740.0011 Pacific War/3915

Memorandum by the Second Secretary of Embassy in China (Davies), Temporarily in Washington, to the Secretary of State

During the two years that I have served as a diplomatic officer on detail to the United States Army Forces, China–Burma–India, I have had the opportunity to observe at close hand General Stilwell’s activities. Because of conditions in China and India and because of the policies of the Chinese and British Governments, General Stilwell’s activities have to a great extent been political in character. Therefore, much of what General Stilwell has done during the two years of his present command is of legitimate interest to the Department of State.

General Stilwell’s mission is to open through North Burma a land route of communications into China and to increase the combat effectiveness of the Chinese Army to the end that China may make its maximum possible contribution to the common war against Japan. For reasons of political policy the British have consistently obstructed the opening of a land route across North Burma. And the Generalissimo, determined to conserve military strength and mistrustful of his generals, has given minimum cooperation to General Stilwell’s efforts.

In this situation, which would long ago have caused a less stouthearted and conscientious officer to ask for his own transfer, General Stilwell has persevered in attempting to carry out his mission. He has shown an acute understanding of fundamental political issues and American interests in Asia. Subjected to Chinese and British blandishment and pressure, General Stilwell has steadfastly refused to compromise these interests.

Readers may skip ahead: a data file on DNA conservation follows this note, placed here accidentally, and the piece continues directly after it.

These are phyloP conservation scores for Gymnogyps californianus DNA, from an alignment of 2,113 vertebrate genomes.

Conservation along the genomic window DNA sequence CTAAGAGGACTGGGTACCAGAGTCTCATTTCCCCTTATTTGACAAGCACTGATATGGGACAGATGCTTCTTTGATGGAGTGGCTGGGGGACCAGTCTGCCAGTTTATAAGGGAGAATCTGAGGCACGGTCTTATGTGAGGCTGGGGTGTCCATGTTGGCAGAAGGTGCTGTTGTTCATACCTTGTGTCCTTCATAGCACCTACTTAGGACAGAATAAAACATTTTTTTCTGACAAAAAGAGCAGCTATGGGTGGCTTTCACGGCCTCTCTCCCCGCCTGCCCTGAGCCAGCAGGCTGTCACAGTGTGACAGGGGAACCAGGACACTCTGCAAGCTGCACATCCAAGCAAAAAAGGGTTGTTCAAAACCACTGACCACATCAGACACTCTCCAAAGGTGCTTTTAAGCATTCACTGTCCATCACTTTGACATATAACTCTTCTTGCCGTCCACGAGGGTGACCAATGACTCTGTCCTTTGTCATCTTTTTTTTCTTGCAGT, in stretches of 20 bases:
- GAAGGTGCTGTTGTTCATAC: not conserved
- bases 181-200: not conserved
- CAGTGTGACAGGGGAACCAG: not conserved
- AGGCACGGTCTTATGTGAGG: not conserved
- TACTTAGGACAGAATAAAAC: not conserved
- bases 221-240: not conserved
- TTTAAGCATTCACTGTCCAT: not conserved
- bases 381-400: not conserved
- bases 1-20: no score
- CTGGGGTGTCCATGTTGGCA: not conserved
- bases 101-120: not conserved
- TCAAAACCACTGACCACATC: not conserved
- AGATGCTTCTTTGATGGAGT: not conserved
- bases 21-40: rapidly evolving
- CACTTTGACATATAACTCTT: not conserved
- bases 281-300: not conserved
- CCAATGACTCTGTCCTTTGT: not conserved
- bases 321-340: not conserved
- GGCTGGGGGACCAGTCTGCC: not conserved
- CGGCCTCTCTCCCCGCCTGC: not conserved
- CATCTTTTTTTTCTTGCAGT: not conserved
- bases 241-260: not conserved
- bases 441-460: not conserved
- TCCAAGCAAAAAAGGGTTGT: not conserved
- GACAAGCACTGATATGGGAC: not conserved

During the last war we had an expeditionary force in Asia (Siberia) headed by General Graves. In the foreword in General Graves’ memoirs, America’s Siberian Adventure,86 Newton D. Baker87 stated that our allies described General Graves to President Wilson as “an [Page 32] obstinate, difficult and uncooperative commander”. Baker went on to reveal that when he reassured the President “of the complete fidelity of General Graves to his policy, in the face of every invitation and inducement of the Allied Commanders”, the President replied—“‘I suppose it is the old story, Baker, men often get the reputation of being stubborn merely because they are everlastingly right’”.

John Davies
  1. Gen. William Graves, America’s Siberian Adventure, 1918–1920, (New York, Jonathan Cayse & Harrison Smith, 1931), p. xi.
  2. Secretary of War, 1916–21.